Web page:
Top ten: sources of potassium

Why do I need it?

This mineral is an electrolyte as it is very reactive in water, it is an essential nutrient needed for the maintenance of fluid volume, acid and electrolyte balance, and normal cell function (1). Strong evidence from randomized controlled trials (RCTs) has shown that a combination of lowering sodium and raising potassium consumption is a powerful method of reducing blood pressure, death via cardiovascular disease and medical costs (2, 3).

How much do I need?

What the experts suggest: The World Health Organisation (WHO) ‘suggests a potassium intake of at least 3510 mg/day for adults’ (4).

This is similar to the UK guidelines, according to the NHS ‘adults (19 to 64 years) need 3,500mg of potassium a day. You should be able to get all the potassium you need from your daily diet’ (5).

Where can I find it?

Top 10 sources per 100g to munch on (6).

Tomatoes, sun-dried 3,427mg

Apricots, dehydrated 1,850mg

Soybeans, raw 1,797mg

Beans, white, raw 1,795mg

Lima beans, raw 1,724mg

Bananas, dehydrated 1,491mg

Beans, kidney, raw 1,490mg

Beans, black, raw 1,483mg

Molasses 1,464mg

Beans, pinto, 1,393mg

Although spices have very high amounts per 100g, we consume them in much lower quantities and therefore they do not make the top 10 - but it’s still great to know which ones are best!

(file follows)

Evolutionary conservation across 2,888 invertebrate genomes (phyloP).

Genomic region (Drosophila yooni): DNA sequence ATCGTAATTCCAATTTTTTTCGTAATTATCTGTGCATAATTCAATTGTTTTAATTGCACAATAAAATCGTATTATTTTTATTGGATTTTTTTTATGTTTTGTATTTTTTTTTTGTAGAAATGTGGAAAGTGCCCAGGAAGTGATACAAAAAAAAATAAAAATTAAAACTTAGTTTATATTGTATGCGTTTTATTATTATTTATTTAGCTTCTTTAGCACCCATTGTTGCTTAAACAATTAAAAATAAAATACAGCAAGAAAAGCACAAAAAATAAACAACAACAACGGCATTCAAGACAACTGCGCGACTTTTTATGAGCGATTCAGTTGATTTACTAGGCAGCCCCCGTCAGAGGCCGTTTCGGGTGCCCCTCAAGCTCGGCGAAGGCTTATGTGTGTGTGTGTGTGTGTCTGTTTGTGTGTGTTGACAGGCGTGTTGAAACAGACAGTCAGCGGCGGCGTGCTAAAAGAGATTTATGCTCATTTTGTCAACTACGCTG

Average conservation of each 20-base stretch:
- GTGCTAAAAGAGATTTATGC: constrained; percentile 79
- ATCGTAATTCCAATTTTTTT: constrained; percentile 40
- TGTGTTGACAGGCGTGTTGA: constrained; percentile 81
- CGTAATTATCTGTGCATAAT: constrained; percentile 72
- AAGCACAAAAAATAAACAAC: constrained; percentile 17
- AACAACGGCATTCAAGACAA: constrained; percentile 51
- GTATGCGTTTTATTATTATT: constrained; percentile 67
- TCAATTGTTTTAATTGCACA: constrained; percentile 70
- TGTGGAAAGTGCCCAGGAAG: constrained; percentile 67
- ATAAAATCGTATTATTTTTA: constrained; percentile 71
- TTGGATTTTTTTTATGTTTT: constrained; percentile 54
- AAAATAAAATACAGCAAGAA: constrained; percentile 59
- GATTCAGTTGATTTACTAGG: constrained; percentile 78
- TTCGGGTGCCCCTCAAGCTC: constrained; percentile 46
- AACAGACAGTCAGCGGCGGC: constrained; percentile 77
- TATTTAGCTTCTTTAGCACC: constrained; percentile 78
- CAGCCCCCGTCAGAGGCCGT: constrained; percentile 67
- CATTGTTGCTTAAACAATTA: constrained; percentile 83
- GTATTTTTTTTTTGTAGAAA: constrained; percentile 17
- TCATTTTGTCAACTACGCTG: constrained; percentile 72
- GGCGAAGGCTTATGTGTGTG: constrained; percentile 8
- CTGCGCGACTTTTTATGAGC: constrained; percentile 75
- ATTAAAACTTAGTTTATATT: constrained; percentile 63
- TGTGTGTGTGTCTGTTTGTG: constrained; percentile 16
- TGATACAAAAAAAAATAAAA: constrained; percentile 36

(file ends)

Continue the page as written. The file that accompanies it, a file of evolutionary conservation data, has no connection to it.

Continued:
Spices, tarragon, dried 3,020mg

Spices, parsley, dried 2,683mg

Spices, basil, dried 2,630mg

Spices, paprika 2,280mg

Spices, turmeric, ground 2,080mg

Cocoa, dry powder, unsweetened 1,524mg

Top Tip

When foods are processed from their natural whole form, the potassium contained within the food is often reduced, therefore diets with more processed foods compared to those containing many fresh fruits and vegetables tend lack potassium (7).


.1. Young DB. Role of potassium in preventive cardiovascular medicine. Boston, Kluwer Academic Publishers, 2001.

.2. Chang HY, Hu YW, Yue CS et al. Effect of potassium-enriched salt on cardiovascular mortality and medical expenses of elderly men. American Journal of Clinical Nutrition, 2006, 83(6):1289–1296.

.3. Kawasaki T, Itoh K, Kawasaki M. Reduction in blood pressure with a sodium-reduced, potassium- and magnesium-enriched mineral salt in subjects with mild essential hypertension. Hypertension Research, 1998, 21(4):235–243.

.4. WHO. Guideline: Potassium intake for adults and children. Geneva, World Health Organization (WHO), 2012.

.5. https://www.nhs.uk/conditions/vitamins-and-minerals/others/ [Visited on 03.05.19].

.6.https://ndb.nal.usda.gov/ndb/nutrients/report/nutrientsfrm?max=25&offset=0&totCount=0&nutrient1=306&nutrient2=307&nutrient3=&subset=0&sort=c&measureby=g [Visited on 04.05.19].

.7. Webster JL, Dunford EK, Neal BC. A systematic survey of the sodium contents of processed foods. Am J Clin Nutr, 2010, 91(2):413-420.